Despite choosing not to submit himself to chemotherapy as a treatment for his terminal pancreatic cancer, Wilko Johnson is not going quietly into that dark night. The former Dr. Feelgood lead guitar player will be doing a series of sold-out farewell gigs in England. That’s one hell of a way to say “fuck you” to cancer and quite a testimony to Johnson’s love of music.
If you haven’t been seduced by the tightly wound rhythm and blues of Dr. Feelgood, here’s a video of the band live that was broadcast on Finnish TV in 1975 that will show you why the band was embraced not only by fans of r&b, but punks as well. The audio is a bit thin, but you’ll get the idea. Includes an interview with a very young Wilko and lead singer Lee Brilleaux.
Wilko Johnson has been diagnosed with terminal cancer of the pancreas. A statement was issued by Johnson’s manager Robert Hoy which read:
WILKO JOHNSON – IMPORTANT ANNOUNCEMENT
I am very sad to announce that Wilko has recently been diagnosed with terminal cancer of the pancreas. He has chosen not to receive any chemotherapy.
He is currently in good spirits, is not yet suffering any physical effects and can expect to enjoy at least another few months of reasonable health and activity.
He has just set off on a trip to Japan; on his return we plan to complete a new CD, make a short tour of France, then give a series of farewell gigs in the UK. There is also a live DVD in the pipeline, filmed on the last UK tour.
Wilko wishes to offer his sincere thanks for all the support he has had over his long career, from those who have worked with him to, above all, those devoted fans and admirers who have attended his live gigs, bought his recordings and generally made his life such an extraordinarily full and eventful experience.
Johnson is hailed as one of Rock’s most influential guitarists with his distinctive choppy, staccato style. He was a major influence on British Punk, and played with Ian Dury and The Blockheads after leaving Dr Feelgood in 1977. More recently there has been a resurgence of interest in Dr Feelgood after Julien Temple’s documentary on the band Oil City Confidential. Johnson has also appeared in Game of Thrones and successfully toured the UK at the end of last year. Our thoughts are with Johnson and his family.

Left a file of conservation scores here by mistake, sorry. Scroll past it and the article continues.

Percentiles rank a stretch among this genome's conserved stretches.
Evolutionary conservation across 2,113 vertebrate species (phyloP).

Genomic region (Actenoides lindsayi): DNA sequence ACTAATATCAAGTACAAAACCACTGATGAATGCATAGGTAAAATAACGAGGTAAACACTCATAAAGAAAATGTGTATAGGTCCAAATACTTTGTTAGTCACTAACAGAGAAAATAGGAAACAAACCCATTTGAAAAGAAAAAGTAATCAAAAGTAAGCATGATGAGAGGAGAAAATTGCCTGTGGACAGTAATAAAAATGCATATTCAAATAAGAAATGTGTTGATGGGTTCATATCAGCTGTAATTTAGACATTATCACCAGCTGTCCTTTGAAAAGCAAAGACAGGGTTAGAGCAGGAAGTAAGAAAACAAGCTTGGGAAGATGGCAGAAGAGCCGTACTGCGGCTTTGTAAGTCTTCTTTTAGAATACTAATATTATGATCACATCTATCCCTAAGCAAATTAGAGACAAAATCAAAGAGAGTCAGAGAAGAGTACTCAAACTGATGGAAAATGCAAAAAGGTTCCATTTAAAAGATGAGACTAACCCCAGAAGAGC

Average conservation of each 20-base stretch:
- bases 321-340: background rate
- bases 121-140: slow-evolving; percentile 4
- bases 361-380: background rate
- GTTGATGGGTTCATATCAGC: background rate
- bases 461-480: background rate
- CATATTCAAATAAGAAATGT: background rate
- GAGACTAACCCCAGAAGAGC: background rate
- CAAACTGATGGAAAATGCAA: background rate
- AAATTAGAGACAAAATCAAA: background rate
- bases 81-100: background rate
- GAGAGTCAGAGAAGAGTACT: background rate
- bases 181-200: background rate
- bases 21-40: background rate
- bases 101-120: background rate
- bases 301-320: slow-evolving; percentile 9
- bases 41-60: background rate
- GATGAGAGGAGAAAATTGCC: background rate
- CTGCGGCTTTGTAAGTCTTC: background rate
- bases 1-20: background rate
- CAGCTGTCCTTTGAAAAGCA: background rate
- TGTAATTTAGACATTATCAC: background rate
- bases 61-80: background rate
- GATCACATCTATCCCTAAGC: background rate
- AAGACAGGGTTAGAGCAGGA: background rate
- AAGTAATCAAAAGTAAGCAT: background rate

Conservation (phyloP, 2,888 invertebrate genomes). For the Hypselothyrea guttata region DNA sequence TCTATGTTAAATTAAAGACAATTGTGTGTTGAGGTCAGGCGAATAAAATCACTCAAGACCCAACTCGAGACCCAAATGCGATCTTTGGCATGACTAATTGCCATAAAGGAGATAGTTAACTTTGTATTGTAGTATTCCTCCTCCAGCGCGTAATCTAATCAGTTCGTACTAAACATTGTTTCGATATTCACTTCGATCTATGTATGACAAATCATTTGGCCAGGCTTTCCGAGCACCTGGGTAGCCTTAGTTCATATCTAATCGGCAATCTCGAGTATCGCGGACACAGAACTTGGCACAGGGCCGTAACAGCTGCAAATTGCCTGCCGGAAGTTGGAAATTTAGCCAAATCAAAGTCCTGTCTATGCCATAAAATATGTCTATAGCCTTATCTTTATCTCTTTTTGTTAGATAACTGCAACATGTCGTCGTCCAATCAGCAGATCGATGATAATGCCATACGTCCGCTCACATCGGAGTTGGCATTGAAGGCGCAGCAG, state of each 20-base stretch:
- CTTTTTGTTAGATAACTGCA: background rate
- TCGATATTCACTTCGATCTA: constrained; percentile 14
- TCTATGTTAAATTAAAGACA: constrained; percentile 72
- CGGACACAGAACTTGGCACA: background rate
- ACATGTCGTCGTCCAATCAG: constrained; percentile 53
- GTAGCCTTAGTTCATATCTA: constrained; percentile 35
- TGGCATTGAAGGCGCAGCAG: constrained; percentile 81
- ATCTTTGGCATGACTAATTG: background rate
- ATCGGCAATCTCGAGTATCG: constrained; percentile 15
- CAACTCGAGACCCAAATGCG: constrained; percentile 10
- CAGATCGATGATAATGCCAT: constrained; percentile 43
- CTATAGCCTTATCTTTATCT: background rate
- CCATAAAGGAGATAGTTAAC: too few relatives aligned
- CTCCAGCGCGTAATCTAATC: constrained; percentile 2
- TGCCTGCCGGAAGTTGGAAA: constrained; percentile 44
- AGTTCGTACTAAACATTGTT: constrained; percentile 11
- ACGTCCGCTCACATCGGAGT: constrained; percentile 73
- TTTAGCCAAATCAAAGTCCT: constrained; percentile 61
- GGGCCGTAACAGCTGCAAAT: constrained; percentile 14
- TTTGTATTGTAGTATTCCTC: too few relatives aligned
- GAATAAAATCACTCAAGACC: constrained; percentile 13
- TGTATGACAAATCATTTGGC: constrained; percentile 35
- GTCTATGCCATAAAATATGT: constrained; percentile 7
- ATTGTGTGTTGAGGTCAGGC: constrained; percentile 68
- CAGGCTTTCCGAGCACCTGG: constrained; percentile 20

Ian Dury looked like he could have been your Dad. Well, that is if your Dad was cool enough to front a band, and write songs that stuck in the head like a needle in the groove. I suppose it was because he looked like an old geezer and sounded like a cab driver that made him look like your Dad, but in truth Ian Dury was the Poet Laureate of Rock ‘n’ Roll. The Cor-Blimey Bard of Pop Poetry, whose exuberant lyrical dexterity at writing short memorable couplets, made him one of music’s best loved and most respected writers and performers.
In 1977, it seemed everyone had or had heard a copy of New Boots and Panties!!, the album that gave Punk and New Wave its very own T S Eliot, Percy Bysshe Shelley, Edward Lear or W H Auden. We went in-and-out of class rooms reciting “Clevor Trever”:
“Just cos I ain’t never ad, no, nothing worth having
Never ever, never ever
You ain’t got no call not to think I wouldnt fall
Into thinking that I ain’t too clever
And it aint not having one thing nor another
Neither, either is it anything, whatever
And its not not knowing that there ain’t nothing showing
And I answer to the name of Trever, however.”
Or, singing “Billericay Dickie”:
“I had a love affair with Nina
In the back of my Cortina
A seasoned up hyena
could not have been more obscener.”
It made a change from singing “Sha-na-na-na-sha-na-na-bop-de-diddle-de-bop, baby.” And if there had been an O’Level in the lyrics of Ian Dury, then we all would have passed ‘A’ band one. It wasn’t just that The Blockheads’ songs were the bollocks, it was Dury, who was the most literary thing that had happened to music since Ron and Russell told us about “Khaki-colored bombardiers…” over Hiroshima, or, Vivian sang “Sport, Sport, masculine sport. Equips a young man for society.”
Here is Ian Dury and The Blockheads with ex-Dr. Feelgood guitarist Wilko Johnson in the line-up giving it their all and then some in Paris 1981.
01. “Wake Up (And Make Love To Me)”
02. “Sink My Boats”
03 “Delusions of Grandeur”
04. “Dance of the Crackpots”
05. “What a Waste”
06. “Hey! Hey! Take Me Away”
07. “Hit Me (With Your Rhythm Stick)”
08. “Sweet Gene Vincent’
Happy Birthday Lee Brilleaux, the unforgettable lead singer of R&B band Dr Feelgood.
Born sixty years ago today, Brilleaux was raised in Canvey Island the hard-living, oil refinery community on the Thames Estuary. It was a perfect backdrop for Brilleaux to develop his taste for working class R&B, and in 1971, he co-founded Dr. Feelgood with guitarist and song-writer, Wilko Johnson. Together they became the twin poles to one of Britain’s most dynamic R&B bands.
DM’s Marc Campbell notes that last month a CD boxset All Through The City was released, and is a definite must-have for all Feelgood fans.
Meantime, here to remember Lee Brilleaux and Dr Feelgood is “15 minutes of magic in 4 songs” taken from the film Going Back Home from 1975.
Bonus clip of Dr. Feelgood on ‘The Old Grey Whistle Test’, after the jump…